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Simon Clark

Sorry to be picky…anchor is on the Starboard side.

X

There was a time when grey war canoes had two anchors. 🙁

ATH

This ship does, the locations are explained in the article.

X

One knew one should have added at the bow.

Cam

I meant anchor nit wan..r

Jim

Can anyone explain why BAE didn’t build its planned frigate factory for these 8 x £1billion pound ships, but Babcock was willing and able to build its frigate factory to allow indoor building of two £250 million similar sized (but significantly cheaper and likely less profitable) ships at once?

Is this Babcock trying to get new contracts by being more nimble against BAE’s profit taking, or is there something I’m missing?

Surely Babcocks methos is more efficient and cost effective

ATH

Babcocks had limited facilities at Rosyth. To build the T31 they had to invest in facilities. BAe had the facilities on the Clyde with a bit of juggling. To either close the steelworks yard or the fitting out yard and replace them with one big yard with lots of undercover space would probably cost more than a T31. I bet the savings wouldn’t be more the £5m a ship. If you were a BAe shareholder would you see a big comment to reorganisation as best use of your money?

X

As a shareholder of UK Plc yes I would.

ATH

Thats the point. You often see comments the such and such company should do this or that, the explanation of why is that it would be good for the RN or the U.K.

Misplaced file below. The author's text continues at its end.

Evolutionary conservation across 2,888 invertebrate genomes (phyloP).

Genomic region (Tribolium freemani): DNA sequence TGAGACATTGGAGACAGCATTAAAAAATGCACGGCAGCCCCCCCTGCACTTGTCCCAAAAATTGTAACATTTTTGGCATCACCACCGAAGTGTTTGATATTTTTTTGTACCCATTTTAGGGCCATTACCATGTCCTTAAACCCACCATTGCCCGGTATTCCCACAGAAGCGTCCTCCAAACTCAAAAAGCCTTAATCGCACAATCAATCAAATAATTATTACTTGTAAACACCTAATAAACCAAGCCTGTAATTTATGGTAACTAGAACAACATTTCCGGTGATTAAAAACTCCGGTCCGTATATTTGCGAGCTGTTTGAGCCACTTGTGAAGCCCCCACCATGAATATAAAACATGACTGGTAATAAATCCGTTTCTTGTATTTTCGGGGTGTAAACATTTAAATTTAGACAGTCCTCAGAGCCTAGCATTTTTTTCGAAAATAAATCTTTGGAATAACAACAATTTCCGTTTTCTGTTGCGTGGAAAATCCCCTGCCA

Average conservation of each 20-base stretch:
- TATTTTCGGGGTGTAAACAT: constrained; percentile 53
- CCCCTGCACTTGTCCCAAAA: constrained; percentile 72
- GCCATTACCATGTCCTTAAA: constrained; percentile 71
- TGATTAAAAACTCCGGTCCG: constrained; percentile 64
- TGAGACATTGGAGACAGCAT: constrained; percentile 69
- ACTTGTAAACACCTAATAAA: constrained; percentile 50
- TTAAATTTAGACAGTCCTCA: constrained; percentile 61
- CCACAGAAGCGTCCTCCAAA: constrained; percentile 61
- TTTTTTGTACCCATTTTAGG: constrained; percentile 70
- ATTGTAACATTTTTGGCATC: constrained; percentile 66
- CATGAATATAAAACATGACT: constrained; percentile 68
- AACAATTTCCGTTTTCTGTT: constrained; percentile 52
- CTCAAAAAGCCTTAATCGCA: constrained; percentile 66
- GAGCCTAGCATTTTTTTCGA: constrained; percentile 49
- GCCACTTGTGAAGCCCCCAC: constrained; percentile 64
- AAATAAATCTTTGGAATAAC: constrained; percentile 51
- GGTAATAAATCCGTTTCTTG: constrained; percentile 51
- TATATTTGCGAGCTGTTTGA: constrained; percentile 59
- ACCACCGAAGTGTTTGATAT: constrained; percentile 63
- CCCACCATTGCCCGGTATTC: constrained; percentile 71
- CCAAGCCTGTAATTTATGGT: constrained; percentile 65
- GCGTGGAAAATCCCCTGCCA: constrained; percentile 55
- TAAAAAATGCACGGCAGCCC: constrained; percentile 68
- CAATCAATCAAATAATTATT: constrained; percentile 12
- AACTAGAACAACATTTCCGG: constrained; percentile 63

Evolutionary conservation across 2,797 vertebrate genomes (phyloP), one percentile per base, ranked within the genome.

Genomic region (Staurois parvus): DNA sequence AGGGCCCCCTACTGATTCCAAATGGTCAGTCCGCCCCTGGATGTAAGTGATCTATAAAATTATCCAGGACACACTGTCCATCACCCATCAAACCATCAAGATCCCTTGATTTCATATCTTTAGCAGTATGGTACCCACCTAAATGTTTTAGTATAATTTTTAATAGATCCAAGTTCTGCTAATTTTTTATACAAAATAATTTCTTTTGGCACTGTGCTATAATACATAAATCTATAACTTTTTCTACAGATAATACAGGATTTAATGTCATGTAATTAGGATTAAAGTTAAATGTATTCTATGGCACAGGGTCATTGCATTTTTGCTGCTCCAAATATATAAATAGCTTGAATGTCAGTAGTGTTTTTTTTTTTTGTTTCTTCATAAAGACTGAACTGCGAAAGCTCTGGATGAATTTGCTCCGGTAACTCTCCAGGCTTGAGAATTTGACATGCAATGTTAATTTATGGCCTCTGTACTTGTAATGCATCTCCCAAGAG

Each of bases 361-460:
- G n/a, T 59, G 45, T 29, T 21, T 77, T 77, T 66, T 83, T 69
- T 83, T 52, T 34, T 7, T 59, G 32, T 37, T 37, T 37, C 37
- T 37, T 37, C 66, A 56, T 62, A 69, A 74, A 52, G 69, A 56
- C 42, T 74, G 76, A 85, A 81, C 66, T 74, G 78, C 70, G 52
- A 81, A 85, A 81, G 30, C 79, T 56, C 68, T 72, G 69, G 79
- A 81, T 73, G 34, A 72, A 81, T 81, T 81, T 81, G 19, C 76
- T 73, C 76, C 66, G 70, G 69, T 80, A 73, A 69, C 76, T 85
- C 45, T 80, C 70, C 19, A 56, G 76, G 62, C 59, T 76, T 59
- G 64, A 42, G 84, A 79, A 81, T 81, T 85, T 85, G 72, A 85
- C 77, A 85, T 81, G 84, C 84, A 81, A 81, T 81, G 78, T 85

But defence contractors in the U.K. aren’t nationalised industries. They have owners that want a return both profits and share price growth. That’s what drives the management.
If the U.K. plc wants a “frigate factory” on the Clyde it will need to find a way to pay for it.

Darren

It was two hundred million quid for the development, which considering the development was far more impressive than Rosyth’s, seemed low. Can be found on the Glasgow City Council planning portal. I think BAE should have let go of Govan to someone else to use. BAE don’t own Govan, they do own Scotstoun.

Darren

The problem was that the new owner of Fergusons who was eyeing the Govan facility was making suggestions of competition to BAE, which likely explains Portsmouth’s demise too from not allowing a company to use the facility, but see it divested of it’s steel production facility and now used only for maintenance, by BAE.

N-a-B

Fergies are and were a joke – no competition feasible. The choice for BAES was always Portsmouth or the Clyde.

Portsmouth was discounted because no-one had the bottle to be the one to end Upper Clyde shipbuilding. The excuse used was the allegedly complex and expensive launch method in Portsmouth, which is now strangely the method of choice on the Clyde…..

Supportive Bloke

Which might all have to be reversed back to Portsmouth if wee Nicola gets her way.

Mind you they could always build frigates for the Scottish Navy 🙂

It might also have more to do with the batch size and no guarantee for the 8 ships. Whereas T31 is a fixed 5 ship order.